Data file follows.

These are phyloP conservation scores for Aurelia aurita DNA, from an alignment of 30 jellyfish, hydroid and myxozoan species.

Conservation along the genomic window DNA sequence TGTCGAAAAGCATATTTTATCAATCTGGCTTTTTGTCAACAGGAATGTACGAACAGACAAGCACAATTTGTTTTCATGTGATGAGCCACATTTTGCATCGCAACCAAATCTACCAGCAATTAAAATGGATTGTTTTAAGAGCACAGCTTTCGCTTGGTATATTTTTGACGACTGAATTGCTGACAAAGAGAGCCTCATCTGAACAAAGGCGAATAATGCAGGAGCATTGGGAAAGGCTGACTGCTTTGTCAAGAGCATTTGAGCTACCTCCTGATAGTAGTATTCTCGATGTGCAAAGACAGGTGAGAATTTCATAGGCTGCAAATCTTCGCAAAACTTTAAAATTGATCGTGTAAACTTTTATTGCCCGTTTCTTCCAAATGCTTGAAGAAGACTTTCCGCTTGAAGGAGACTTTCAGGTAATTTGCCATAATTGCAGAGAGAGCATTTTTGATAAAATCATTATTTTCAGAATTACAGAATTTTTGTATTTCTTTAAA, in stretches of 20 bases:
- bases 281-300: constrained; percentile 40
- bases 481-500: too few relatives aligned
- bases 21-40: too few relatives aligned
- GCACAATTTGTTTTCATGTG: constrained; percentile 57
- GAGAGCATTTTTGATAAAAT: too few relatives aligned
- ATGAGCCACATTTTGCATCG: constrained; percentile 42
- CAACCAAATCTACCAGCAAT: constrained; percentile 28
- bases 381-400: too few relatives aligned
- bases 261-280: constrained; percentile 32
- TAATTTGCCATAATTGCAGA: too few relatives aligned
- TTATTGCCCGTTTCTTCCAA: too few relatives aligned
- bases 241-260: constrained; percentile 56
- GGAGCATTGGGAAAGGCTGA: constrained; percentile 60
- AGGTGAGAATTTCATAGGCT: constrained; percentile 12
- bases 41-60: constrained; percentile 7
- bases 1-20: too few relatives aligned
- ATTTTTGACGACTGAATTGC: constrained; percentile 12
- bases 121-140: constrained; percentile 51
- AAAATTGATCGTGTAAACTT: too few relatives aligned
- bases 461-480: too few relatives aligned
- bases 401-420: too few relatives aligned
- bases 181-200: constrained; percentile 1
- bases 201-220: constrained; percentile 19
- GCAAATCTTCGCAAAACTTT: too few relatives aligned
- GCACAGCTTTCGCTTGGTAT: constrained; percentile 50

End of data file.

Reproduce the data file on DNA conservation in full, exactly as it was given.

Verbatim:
These are phyloP conservation scores for Aurelia aurita DNA, from an alignment of 30 jellyfish, hydroid and myxozoan species.

Conservation along the genomic window DNA sequence TGTCGAAAAGCATATTTTATCAATCTGGCTTTTTGTCAACAGGAATGTACGAACAGACAAGCACAATTTGTTTTCATGTGATGAGCCACATTTTGCATCGCAACCAAATCTACCAGCAATTAAAATGGATTGTTTTAAGAGCACAGCTTTCGCTTGGTATATTTTTGACGACTGAATTGCTGACAAAGAGAGCCTCATCTGAACAAAGGCGAATAATGCAGGAGCATTGGGAAAGGCTGACTGCTTTGTCAAGAGCATTTGAGCTACCTCCTGATAGTAGTATTCTCGATGTGCAAAGACAGGTGAGAATTTCATAGGCTGCAAATCTTCGCAAAACTTTAAAATTGATCGTGTAAACTTTTATTGCCCGTTTCTTCCAAATGCTTGAAGAAGACTTTCCGCTTGAAGGAGACTTTCAGGTAATTTGCCATAATTGCAGAGAGAGCATTTTTGATAAAATCATTATTTTCAGAATTACAGAATTTTTGTATTTCTTTAAA, in stretches of 20 bases:
- bases 281-300: constrained; percentile 40
- bases 481-500: too few relatives aligned
- bases 21-40: too few relatives aligned
- GCACAATTTGTTTTCATGTG: constrained; percentile 57
- GAGAGCATTTTTGATAAAAT: too few relatives aligned
- ATGAGCCACATTTTGCATCG: constrained; percentile 42
- CAACCAAATCTACCAGCAAT: constrained; percentile 28
- bases 381-400: too few relatives aligned
- bases 261-280: constrained; percentile 32
- TAATTTGCCATAATTGCAGA: too few relatives aligned
- TTATTGCCCGTTTCTTCCAA: too few relatives aligned
- bases 241-260: constrained; percentile 56
- GGAGCATTGGGAAAGGCTGA: constrained; percentile 60
- AGGTGAGAATTTCATAGGCT: constrained; percentile 12
- bases 41-60: constrained; percentile 7
- bases 1-20: too few relatives aligned
- ATTTTTGACGACTGAATTGC: constrained; percentile 12
- bases 121-140: constrained; percentile 51
- AAAATTGATCGTGTAAACTT: too few relatives aligned
- bases 461-480: too few relatives aligned
- bases 401-420: too few relatives aligned
- bases 181-200: constrained; percentile 1
- bases 201-220: constrained; percentile 19
- GCAAATCTTCGCAAAACTTT: too few relatives aligned
- GCACAGCTTTCGCTTGGTAT: constrained; percentile 50